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The recent Pacific Northwest heat wave is said to have killed thousands of clams and mussels along the coast; baked 'em right on the beach.

We are an overturned butter truck away from a heck of a party.


A judge in Spain says that Shakira may have avoided paying the taxes she owed and should go to trial.

Hopefully, her hips won't be called in to testify.


In a tragedy that's becoming all too common among millennial women, local wife and mother of three Destiny Madur sadly passed away after she only managed to drink seven and a half glasses of water instead of the recommended eight on Saturday.

"This death was entirely preventable," said presiding ER doctor F.P. Langley. "It's so sad to see a young, healthy woman like Mrs. Madur not drink all eight glasses of water a day as we've been recommending for some time. She was trying to down that last half a glass and then just left it on her bedside table, which kind of looked like the house in Signs with all the water containers left everywhere. But she started watching one of her TV shows and forgot about it."

Dr. Langley said that as soon as the clock struck midnight, Madur realized her mistake and reached for her glass of water to finish it off, but it was too late. She died moments later. Her husband says he is dedicating his life to making sure people drink eight glasses of water a day. "It's what she would have wanted," he said somberly. "She was always telling me to drink more water. In an ironic twist of fate, that's what undid her in the end. WHY, GOD!? WHY?!?!"

According to experts, millions of women die every year after not quite managing to chug a full eight glasses of water a day. "It's the number one cause of death in America," said medical journalist Paul Breadcrombie. "So very sad."

At publishing time, sources had confirmed most men haven't drunk a full glass of water in over a decade and are totally fine.


My friends asked me to go camping, so I made a list of the things I would need:

#1. New friends.


What does a British owl say?

Whom...., whom.

Quote of the Times;
“Pedophilia is the end game of equality. It always was. And every single conservative who proudly embraced “judeochristianity” and every single liberal who preened about how he only judged people by the content of their character bears their share of the blame for walking down this road. Jesus Christ came to divide, not to unite, and there is absolutely no equality of any kind, not in Heaven and not in this world. If you are preaching unity, equality, tolerance, and inclusiveness, you are serving evil.” - Vox Day

Link of the Times;

Issue of the Times;
Hospital to stop delivering babies as maternity workers resign over vaccine mandate by Brendan Straub

LOWVILLE, New York (WWNY) - Lewis County General Hospital will stop delivering babies after September 24 because too many maternity unit workers have resigned over COVID vaccination mandates.

That’s according to Lewis County Health System Chief Executive Officer Gerald Cayer, who held a news conference Friday in Lowville.

He said 6 employees in the maternity unit resigned rather than get a COVID shot and another 7 are undecided.

According to Cayer, the hospital will be unable to safely staff the unit and will pause delivering babies after September 24.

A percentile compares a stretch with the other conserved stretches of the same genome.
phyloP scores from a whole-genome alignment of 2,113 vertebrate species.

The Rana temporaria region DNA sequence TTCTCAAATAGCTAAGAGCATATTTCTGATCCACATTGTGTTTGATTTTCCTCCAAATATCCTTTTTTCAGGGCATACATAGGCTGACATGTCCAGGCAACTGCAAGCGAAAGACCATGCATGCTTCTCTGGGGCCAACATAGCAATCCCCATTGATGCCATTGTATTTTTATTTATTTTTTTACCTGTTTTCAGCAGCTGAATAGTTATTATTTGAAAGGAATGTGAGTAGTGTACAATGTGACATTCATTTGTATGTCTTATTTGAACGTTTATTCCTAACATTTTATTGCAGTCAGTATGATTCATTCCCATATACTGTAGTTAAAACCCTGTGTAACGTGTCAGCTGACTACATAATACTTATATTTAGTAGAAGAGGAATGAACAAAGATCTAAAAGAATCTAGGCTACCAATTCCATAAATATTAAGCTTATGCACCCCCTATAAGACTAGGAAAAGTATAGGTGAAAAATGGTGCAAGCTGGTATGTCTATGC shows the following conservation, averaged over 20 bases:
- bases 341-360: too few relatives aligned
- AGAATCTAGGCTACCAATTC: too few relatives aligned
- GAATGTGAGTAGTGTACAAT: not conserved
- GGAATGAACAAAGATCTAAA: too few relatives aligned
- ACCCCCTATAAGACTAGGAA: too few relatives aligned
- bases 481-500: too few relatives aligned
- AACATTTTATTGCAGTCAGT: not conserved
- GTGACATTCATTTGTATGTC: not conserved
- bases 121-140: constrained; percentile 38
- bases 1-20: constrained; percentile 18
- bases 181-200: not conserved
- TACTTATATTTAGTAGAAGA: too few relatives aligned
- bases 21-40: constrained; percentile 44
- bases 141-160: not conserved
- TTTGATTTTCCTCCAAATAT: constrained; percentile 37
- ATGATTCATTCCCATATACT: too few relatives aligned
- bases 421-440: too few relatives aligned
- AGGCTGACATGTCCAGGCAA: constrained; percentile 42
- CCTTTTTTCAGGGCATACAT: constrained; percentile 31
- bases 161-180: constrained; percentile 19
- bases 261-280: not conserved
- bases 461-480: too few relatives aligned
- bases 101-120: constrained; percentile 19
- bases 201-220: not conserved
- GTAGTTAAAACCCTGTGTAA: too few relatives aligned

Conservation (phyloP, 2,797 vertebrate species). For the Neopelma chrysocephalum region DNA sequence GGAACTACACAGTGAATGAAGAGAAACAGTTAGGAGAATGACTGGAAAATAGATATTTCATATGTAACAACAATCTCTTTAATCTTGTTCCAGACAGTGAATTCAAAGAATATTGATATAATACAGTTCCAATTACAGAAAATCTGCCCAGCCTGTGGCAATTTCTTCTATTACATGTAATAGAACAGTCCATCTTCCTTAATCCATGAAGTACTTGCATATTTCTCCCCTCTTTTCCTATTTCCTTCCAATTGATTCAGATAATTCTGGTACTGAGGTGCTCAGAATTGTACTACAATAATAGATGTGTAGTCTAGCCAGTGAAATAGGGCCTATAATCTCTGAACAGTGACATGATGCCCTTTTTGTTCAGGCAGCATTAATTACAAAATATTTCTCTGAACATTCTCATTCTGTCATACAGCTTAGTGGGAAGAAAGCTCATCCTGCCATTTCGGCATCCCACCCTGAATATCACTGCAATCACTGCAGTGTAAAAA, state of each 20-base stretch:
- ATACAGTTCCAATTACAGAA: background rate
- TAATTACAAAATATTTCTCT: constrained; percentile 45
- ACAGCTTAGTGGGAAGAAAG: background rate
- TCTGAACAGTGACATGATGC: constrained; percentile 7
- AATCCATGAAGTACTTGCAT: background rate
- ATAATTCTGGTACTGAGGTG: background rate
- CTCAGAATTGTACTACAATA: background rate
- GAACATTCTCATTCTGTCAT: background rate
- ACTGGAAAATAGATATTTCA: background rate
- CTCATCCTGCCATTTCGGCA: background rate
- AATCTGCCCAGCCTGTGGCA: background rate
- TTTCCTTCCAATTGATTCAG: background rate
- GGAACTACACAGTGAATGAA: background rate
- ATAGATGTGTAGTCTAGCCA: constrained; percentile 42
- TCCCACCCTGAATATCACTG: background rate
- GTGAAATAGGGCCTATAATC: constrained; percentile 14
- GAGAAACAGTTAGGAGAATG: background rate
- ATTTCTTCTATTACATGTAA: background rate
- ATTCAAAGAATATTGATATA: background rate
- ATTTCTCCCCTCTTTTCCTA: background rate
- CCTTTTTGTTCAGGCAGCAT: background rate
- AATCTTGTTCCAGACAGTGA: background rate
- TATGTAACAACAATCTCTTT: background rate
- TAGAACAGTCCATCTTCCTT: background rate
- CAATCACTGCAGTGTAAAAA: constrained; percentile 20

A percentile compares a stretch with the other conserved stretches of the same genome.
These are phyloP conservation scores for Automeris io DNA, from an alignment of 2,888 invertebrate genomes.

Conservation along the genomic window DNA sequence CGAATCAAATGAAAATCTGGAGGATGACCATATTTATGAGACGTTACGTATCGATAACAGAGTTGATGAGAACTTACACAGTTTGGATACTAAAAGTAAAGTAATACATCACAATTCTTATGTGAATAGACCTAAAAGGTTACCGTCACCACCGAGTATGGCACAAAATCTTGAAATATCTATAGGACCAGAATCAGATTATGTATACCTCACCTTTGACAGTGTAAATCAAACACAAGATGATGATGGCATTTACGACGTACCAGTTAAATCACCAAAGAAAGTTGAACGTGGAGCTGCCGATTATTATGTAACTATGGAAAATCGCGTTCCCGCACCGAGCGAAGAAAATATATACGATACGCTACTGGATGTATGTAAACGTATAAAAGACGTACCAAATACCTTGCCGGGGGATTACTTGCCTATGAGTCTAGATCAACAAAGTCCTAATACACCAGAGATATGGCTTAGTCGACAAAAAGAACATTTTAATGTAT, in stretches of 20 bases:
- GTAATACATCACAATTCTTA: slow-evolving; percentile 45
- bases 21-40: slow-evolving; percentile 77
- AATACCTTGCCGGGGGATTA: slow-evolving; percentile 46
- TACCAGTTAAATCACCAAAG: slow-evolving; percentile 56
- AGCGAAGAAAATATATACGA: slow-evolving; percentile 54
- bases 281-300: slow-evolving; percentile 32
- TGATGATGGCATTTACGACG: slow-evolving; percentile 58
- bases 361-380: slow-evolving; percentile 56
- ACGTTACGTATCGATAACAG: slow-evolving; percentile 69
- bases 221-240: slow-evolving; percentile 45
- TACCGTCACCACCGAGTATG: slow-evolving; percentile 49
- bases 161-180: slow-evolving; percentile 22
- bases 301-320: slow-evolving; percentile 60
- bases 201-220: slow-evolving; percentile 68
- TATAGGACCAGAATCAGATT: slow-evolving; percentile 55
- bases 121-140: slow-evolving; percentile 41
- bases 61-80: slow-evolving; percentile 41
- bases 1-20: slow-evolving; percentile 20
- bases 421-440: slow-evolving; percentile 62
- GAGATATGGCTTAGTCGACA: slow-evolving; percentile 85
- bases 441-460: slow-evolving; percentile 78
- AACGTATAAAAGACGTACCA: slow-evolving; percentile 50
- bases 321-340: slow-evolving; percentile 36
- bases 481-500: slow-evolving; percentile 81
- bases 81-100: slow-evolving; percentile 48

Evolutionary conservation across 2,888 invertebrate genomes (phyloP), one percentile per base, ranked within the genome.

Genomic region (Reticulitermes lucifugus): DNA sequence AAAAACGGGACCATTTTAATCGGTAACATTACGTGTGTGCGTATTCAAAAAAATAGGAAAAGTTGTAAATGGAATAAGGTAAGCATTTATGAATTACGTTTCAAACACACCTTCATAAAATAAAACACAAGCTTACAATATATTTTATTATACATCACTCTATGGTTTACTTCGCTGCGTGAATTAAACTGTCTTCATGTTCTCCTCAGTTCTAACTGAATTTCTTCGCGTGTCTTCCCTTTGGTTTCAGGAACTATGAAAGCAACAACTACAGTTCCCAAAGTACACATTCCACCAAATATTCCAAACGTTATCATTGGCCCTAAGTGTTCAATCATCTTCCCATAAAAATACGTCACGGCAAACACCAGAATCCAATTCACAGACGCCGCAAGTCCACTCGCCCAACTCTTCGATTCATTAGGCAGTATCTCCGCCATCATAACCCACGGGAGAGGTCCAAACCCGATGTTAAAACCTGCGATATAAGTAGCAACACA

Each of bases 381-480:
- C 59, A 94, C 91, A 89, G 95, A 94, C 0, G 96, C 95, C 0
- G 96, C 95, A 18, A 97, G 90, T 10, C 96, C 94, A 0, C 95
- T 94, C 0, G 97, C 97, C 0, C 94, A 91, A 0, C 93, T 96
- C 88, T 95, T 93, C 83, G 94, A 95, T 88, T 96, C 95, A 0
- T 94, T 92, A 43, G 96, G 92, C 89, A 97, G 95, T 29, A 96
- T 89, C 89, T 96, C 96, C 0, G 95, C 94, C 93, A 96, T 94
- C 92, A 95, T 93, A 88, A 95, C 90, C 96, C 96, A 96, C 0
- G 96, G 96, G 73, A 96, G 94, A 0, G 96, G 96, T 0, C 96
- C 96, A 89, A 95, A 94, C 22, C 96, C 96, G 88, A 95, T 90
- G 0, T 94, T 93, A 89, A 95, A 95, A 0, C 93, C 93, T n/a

He said he hopes this is a temporary situation and will work with the state Department of Health to make sure the unit won’t permanently close.

“If we can pause the service and now focus on recruiting nurses who are vaccinated, we will be able to reengage in delivering babies here in Lewis County,” said Cayer.

Cayer said 165 hospital employees have yet to be vaccinated against COVID-19; that’s 27 percent of the workforce.

The other 464 workers, or 73 percent of employees, have gotten their shots, he said.

In August, the state announced all health care workers at hospitals and long-term care facilities across New York would be required to have gotten at least their first dose of a COVID-19 vaccination by September 27.

Cayer said the announcement prompted 30 workers to get vaccinated, while another 30 resigned.

“Our hope is as we get closer (to the deadline), the numbers will increase of individuals who are vaccinated, fewer individuals will leave and maybe, with a little luck, some of those who have resigned will reconsider,” he said. “We are not alone. There are thousands of positions that are open north of the Thruway and now we have a challenge to work through, you know, with the vaccination mandate.”

News of the Times;
I couldn't afford one of those DNA tests, so I just announced I won the lottery.

I soon found out who all my relatives are.


Muslims are a lot like breakfast eggs.

If they aren't Sunni side up, they're probably Shiite.



Phones can be used for talking to people AND to avoid talking to people.

If you sliced wolverine directly in half, which side would regenerate?

Is Hugh Hefner In A Better Place?

Captchas can't distinguish between bots and drunks.

A saddle is like a human-horse adapter.

Kids are just drunk adults.

Accidentally having a small magnet on the bottom of your laptop is like finding a tick on your head.

Why does children's cough syrup taste like candy, but regular cough syrup tastes like donkey balls?

We should have more average looking models so we can see what we're actually going to look like.

If a cyclops closes its eye, is it a wink or a blink?

Everything we eat turns to sh!t.

All of Robin William's quotes are sadder when you realize some of them are referring to himself.